Underground Poker TV Show Axed After Just One Episode

Antonio Esfandiari has confirmed the news that Discovery Channel has axed the poker reality TV show Underground Poker. The show, which featured well-known poker players, Antonio “The Magician” Esfandiari and Phil “The Unabomber” Laak, documented private high-stakes underground poker games in America.

The Underground Poker show had plans of going around the country to give viewers a taste of what playing underground poker games was all about, however, unfortunately viewers won’t be able to now given that future episodes of Underground Poker have been ditched.

Regulars of the Two Plus Two poker forum may not be that surprised about the premature axing of the show. Even though Esfandiari always denied the show wasn’t scripted as that wouldn’t portray a very authentic depiction of underground poker games, the reaction from many forum members was that the acting in the first episode looked to be very fake and scripted. Considering the fact that underground poker games are raided frequently it’s hard to imagine that many hosts of private games would be that happy about being on camera and having their games televised for the world to see.

The idea for the reality poker TV show was conceived a few years ago, when Esfandiari and Laak met Jennifer Killoran during the production of Runner Runner. They did a cameo role in the movie and spent 15 hours or so just doing a single scene which never actually made the final cut.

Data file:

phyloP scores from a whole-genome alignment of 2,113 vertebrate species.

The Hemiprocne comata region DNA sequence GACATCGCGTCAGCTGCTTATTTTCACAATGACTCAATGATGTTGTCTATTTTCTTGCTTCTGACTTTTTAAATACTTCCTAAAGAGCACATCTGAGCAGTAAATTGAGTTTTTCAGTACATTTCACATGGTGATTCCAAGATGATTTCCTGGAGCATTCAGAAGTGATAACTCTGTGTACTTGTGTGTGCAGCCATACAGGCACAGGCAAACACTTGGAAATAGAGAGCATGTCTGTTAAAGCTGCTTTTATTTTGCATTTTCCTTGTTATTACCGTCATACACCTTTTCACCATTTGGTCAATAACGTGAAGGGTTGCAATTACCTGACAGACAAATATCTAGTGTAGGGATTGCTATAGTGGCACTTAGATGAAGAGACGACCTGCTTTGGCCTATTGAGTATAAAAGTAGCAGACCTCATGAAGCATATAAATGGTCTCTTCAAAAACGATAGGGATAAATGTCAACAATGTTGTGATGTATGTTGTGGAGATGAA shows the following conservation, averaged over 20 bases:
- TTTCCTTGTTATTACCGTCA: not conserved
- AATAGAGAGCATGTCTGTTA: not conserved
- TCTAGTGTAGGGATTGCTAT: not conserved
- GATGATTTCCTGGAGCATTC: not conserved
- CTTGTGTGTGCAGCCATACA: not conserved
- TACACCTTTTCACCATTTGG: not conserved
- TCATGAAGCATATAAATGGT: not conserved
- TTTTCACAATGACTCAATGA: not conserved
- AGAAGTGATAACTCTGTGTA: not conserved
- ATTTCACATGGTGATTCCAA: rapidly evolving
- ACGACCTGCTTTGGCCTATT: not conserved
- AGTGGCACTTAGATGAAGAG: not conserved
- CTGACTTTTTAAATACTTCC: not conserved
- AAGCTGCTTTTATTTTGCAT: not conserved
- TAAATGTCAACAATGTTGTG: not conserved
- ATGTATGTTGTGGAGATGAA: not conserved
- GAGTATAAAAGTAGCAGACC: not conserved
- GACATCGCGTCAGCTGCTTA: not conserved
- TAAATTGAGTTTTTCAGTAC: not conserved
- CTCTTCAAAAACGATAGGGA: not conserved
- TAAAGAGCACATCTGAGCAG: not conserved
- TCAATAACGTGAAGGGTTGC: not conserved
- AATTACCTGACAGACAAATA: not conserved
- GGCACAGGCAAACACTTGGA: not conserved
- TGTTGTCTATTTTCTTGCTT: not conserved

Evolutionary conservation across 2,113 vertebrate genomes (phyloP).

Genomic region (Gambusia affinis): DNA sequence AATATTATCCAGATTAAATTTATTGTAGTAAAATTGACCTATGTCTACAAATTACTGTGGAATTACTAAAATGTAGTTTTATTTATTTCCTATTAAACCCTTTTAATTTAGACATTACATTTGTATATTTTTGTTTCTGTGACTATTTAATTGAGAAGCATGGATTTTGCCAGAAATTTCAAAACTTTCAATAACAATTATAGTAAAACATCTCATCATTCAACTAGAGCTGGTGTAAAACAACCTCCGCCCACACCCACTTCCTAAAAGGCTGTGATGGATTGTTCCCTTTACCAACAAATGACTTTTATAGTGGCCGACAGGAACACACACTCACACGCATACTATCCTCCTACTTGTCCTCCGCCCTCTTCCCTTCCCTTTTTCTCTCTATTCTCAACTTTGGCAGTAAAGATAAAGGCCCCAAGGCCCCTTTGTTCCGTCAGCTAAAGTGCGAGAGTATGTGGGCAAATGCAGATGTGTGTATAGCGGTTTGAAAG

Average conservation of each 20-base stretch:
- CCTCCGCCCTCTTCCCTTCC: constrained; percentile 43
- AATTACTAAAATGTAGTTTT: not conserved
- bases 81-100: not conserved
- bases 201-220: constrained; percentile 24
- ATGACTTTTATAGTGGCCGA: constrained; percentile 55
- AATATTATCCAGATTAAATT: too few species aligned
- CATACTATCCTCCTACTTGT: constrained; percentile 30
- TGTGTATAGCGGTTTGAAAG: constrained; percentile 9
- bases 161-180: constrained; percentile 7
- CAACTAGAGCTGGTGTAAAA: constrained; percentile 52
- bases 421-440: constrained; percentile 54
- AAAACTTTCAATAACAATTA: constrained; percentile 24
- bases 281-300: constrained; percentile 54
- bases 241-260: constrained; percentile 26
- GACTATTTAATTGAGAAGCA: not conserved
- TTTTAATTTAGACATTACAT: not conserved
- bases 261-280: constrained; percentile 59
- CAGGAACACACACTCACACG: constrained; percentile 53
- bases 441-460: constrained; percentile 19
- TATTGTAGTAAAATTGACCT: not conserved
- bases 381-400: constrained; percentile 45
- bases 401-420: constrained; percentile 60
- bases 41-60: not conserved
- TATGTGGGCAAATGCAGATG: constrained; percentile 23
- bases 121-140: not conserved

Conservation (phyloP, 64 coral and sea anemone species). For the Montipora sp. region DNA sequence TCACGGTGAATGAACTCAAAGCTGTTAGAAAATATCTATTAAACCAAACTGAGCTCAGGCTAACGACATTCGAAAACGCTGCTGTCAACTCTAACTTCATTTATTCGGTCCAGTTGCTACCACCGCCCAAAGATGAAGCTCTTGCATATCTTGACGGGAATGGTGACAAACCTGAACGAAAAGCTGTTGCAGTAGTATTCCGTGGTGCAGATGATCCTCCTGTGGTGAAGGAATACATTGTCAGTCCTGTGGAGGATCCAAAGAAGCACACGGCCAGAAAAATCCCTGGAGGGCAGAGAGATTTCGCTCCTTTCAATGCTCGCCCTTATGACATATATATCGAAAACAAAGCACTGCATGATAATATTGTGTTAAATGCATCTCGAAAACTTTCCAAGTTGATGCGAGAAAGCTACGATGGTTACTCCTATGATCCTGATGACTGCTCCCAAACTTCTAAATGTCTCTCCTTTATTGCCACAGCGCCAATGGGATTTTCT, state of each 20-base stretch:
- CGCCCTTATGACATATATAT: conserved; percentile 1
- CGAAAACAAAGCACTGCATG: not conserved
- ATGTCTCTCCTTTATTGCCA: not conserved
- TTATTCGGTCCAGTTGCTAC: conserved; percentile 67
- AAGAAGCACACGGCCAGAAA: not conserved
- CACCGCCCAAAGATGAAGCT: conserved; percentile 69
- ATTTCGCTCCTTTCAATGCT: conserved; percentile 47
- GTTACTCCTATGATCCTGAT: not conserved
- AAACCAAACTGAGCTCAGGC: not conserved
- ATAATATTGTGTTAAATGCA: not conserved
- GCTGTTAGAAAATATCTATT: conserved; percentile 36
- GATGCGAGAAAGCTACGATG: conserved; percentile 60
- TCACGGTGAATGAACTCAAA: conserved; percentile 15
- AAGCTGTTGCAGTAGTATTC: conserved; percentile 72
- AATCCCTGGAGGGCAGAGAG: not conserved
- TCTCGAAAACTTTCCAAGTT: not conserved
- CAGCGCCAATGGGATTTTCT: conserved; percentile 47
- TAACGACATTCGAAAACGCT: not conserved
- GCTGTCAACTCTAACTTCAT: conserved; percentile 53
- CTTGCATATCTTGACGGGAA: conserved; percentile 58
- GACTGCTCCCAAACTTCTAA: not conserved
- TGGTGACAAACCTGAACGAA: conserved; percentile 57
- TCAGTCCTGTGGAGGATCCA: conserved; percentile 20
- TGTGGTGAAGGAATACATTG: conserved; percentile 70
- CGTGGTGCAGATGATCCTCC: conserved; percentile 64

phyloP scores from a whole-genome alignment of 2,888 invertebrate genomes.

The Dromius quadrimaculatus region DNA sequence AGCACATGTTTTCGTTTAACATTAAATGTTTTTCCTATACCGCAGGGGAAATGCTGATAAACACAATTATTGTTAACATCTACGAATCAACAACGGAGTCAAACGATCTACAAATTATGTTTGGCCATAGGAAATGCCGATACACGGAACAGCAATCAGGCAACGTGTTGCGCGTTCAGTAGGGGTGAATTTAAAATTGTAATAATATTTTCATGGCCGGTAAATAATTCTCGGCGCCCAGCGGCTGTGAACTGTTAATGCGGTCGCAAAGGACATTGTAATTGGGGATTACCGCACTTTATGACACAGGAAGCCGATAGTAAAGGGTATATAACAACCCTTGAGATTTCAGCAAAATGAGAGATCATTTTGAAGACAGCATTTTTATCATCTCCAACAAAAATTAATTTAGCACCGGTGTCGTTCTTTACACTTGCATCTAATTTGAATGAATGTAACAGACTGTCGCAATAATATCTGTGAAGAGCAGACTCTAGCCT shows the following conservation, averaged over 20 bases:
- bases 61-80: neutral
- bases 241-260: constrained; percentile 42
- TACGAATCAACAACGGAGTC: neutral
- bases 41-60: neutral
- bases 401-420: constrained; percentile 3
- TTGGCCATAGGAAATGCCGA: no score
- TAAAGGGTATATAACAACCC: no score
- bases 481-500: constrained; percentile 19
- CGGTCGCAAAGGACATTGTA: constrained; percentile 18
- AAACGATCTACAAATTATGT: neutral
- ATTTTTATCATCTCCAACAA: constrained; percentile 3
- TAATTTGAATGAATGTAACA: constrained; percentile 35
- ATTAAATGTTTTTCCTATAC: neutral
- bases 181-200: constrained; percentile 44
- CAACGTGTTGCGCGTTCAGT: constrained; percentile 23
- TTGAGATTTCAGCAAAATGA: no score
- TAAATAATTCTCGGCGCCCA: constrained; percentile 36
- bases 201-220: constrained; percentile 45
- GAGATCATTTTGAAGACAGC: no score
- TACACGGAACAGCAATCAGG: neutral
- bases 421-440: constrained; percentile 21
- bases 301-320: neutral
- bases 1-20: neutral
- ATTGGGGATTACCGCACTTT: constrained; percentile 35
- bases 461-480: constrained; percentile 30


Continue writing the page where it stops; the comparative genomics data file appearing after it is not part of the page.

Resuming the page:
Killoran, who was the executive producer of the film, thought Antonio and Laak were hilarious on the set and they quickly developed a close friendship. According to Killoran, it was apparent that both of them had fantastic chemistry, which is a vital ingredient in the success of a reality TV show, and so it wasn’t very long before they discussed the concept of Underground Poker and went about bringing it to the small screen.

In 2013 they put together the pilot episode which was produced in New Orleans where the duo went about searching private high stakes poker games to play in and televised a few of the hands that they played. The idea wasn’t meant to emulate other poker shows, the first pilot episode only showed around five hands. Emphasis was clearly on depicting the underground poker scene.

The first episode went to air on Wednesday September 10 as part of the All-In, All-Night series. The end goal was to see how well the first show was received by the audience with the aim of playing in other underground poker games in different cities around the country. But it goes without saying that Discovery Channel were unimpressed by the pilot episode.

Even with this being the case, both Esfandiari and Laak haven’t given up on the idea that the unique reality poker show might have a future on another network. Both poker pros have featured on High Stakes Poker and Poker After Dark and the filming of Underground Poker just adds a little bit more experience to both of their TV careers.

There is no no denying the fact that the two poker players both are very interesting characters in their own right and great for TV, so it’s not unthinkable that another network would give their show the go ahead, although they would still need to convince some viewers about the show’s authenticity.

Esfandiari conceded that “With any TV series the first show is never going to be great. If we had a full season I think we could deliver a great product,” and although the show wasn’t picked up by Discovery, Antonio and his partner in crime are still optimistic about the show’s future and think that there is a pretty good chance that it will get picked up elsewhere.